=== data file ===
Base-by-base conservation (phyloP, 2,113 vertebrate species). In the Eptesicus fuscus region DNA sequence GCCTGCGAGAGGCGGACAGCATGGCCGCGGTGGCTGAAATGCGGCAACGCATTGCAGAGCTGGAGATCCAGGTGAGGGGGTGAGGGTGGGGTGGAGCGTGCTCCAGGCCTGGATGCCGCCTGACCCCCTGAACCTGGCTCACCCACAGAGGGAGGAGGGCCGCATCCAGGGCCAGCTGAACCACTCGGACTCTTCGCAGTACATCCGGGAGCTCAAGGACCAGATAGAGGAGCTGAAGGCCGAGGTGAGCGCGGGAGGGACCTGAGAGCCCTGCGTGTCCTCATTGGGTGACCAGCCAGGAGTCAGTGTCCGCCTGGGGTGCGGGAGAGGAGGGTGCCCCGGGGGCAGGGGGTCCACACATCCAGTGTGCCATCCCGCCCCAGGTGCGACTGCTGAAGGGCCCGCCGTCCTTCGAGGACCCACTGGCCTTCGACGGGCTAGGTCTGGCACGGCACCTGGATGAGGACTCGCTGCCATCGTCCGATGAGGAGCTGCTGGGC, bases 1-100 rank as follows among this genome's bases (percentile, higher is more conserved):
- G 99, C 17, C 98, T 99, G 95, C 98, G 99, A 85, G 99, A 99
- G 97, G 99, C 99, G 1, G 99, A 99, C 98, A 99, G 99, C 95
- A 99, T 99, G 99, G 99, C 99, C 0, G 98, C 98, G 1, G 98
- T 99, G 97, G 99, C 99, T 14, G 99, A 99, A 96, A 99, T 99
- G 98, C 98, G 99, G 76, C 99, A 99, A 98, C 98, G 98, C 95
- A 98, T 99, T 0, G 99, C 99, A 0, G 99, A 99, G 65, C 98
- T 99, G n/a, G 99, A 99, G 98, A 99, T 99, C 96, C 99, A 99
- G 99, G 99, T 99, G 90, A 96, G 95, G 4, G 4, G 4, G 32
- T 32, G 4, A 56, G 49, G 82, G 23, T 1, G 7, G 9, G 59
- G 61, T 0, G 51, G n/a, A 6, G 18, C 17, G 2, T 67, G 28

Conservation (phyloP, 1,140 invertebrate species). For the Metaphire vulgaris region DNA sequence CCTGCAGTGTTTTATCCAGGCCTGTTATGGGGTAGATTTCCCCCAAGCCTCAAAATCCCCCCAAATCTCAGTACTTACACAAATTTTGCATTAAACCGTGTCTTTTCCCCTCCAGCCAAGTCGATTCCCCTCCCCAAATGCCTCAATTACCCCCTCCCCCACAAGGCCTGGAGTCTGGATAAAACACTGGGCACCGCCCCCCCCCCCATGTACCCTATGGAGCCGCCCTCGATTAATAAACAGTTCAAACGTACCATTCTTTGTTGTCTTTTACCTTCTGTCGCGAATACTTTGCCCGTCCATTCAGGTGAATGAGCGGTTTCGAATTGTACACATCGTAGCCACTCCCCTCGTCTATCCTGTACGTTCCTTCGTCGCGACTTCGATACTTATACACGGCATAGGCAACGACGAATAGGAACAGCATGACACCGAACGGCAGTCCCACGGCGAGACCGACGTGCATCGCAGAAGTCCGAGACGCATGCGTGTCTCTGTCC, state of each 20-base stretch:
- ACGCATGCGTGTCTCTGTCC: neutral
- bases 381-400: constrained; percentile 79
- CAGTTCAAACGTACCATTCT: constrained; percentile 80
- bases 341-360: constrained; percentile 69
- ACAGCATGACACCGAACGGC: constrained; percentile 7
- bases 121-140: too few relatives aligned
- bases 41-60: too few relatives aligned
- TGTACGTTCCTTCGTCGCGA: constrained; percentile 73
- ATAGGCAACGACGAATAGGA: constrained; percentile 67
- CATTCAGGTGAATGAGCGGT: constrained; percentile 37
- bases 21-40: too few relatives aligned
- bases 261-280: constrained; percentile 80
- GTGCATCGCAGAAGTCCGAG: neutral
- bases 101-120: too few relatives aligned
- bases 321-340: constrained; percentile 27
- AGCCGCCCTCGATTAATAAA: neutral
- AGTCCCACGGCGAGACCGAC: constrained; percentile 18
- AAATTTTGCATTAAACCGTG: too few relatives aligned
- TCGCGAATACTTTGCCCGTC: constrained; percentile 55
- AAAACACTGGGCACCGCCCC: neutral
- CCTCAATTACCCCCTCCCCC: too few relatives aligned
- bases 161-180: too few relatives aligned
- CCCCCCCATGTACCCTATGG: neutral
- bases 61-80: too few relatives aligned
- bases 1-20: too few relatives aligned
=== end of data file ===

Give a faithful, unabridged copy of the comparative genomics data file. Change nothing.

Base-by-base conservation (phyloP, 2,113 vertebrate species). In the Eptesicus fuscus region DNA sequence GCCTGCGAGAGGCGGACAGCATGGCCGCGGTGGCTGAAATGCGGCAACGCATTGCAGAGCTGGAGATCCAGGTGAGGGGGTGAGGGTGGGGTGGAGCGTGCTCCAGGCCTGGATGCCGCCTGACCCCCTGAACCTGGCTCACCCACAGAGGGAGGAGGGCCGCATCCAGGGCCAGCTGAACCACTCGGACTCTTCGCAGTACATCCGGGAGCTCAAGGACCAGATAGAGGAGCTGAAGGCCGAGGTGAGCGCGGGAGGGACCTGAGAGCCCTGCGTGTCCTCATTGGGTGACCAGCCAGGAGTCAGTGTCCGCCTGGGGTGCGGGAGAGGAGGGTGCCCCGGGGGCAGGGGGTCCACACATCCAGTGTGCCATCCCGCCCCAGGTGCGACTGCTGAAGGGCCCGCCGTCCTTCGAGGACCCACTGGCCTTCGACGGGCTAGGTCTGGCACGGCACCTGGATGAGGACTCGCTGCCATCGTCCGATGAGGAGCTGCTGGGC, bases 1-100 rank as follows among this genome's bases (percentile, higher is more conserved):
- G 99, C 17, C 98, T 99, G 95, C 98, G 99, A 85, G 99, A 99
- G 97, G 99, C 99, G 1, G 99, A 99, C 98, A 99, G 99, C 95
- A 99, T 99, G 99, G 99, C 99, C 0, G 98, C 98, G 1, G 98
- T 99, G 97, G 99, C 99, T 14, G 99, A 99, A 96, A 99, T 99
- G 98, C 98, G 99, G 76, C 99, A 99, A 98, C 98, G 98, C 95
- A 98, T 99, T 0, G 99, C 99, A 0, G 99, A 99, G 65, C 98
- T 99, G n/a, G 99, A 99, G 98, A 99, T 99, C 96, C 99, A 99
- G 99, G 99, T 99, G 90, A 96, G 95, G 4, G 4, G 4, G 32
- T 32, G 4, A 56, G 49, G 82, G 23, T 1, G 7, G 9, G 59
- G 61, T 0, G 51, G n/a, A 6, G 18, C 17, G 2, T 67, G 28

Conservation (phyloP, 1,140 invertebrate species). For the Metaphire vulgaris region DNA sequence CCTGCAGTGTTTTATCCAGGCCTGTTATGGGGTAGATTTCCCCCAAGCCTCAAAATCCCCCCAAATCTCAGTACTTACACAAATTTTGCATTAAACCGTGTCTTTTCCCCTCCAGCCAAGTCGATTCCCCTCCCCAAATGCCTCAATTACCCCCTCCCCCACAAGGCCTGGAGTCTGGATAAAACACTGGGCACCGCCCCCCCCCCCATGTACCCTATGGAGCCGCCCTCGATTAATAAACAGTTCAAACGTACCATTCTTTGTTGTCTTTTACCTTCTGTCGCGAATACTTTGCCCGTCCATTCAGGTGAATGAGCGGTTTCGAATTGTACACATCGTAGCCACTCCCCTCGTCTATCCTGTACGTTCCTTCGTCGCGACTTCGATACTTATACACGGCATAGGCAACGACGAATAGGAACAGCATGACACCGAACGGCAGTCCCACGGCGAGACCGACGTGCATCGCAGAAGTCCGAGACGCATGCGTGTCTCTGTCC, state of each 20-base stretch:
- ACGCATGCGTGTCTCTGTCC: neutral
- bases 381-400: constrained; percentile 79
- CAGTTCAAACGTACCATTCT: constrained; percentile 80
- bases 341-360: constrained; percentile 69
- ACAGCATGACACCGAACGGC: constrained; percentile 7
- bases 121-140: too few relatives aligned
- bases 41-60: too few relatives aligned
- TGTACGTTCCTTCGTCGCGA: constrained; percentile 73
- ATAGGCAACGACGAATAGGA: constrained; percentile 67
- CATTCAGGTGAATGAGCGGT: constrained; percentile 37
- bases 21-40: too few relatives aligned
- bases 261-280: constrained; percentile 80
- GTGCATCGCAGAAGTCCGAG: neutral
- bases 101-120: too few relatives aligned
- bases 321-340: constrained; percentile 27
- AGCCGCCCTCGATTAATAAA: neutral
- AGTCCCACGGCGAGACCGAC: constrained; percentile 18
- AAATTTTGCATTAAACCGTG: too few relatives aligned
- TCGCGAATACTTTGCCCGTC: constrained; percentile 55
- AAAACACTGGGCACCGCCCC: neutral
- CCTCAATTACCCCCTCCCCC: too few relatives aligned
- bases 161-180: too few relatives aligned
- CCCCCCCATGTACCCTATGG: neutral
- bases 61-80: too few relatives aligned
- bases 1-20: too few relatives aligned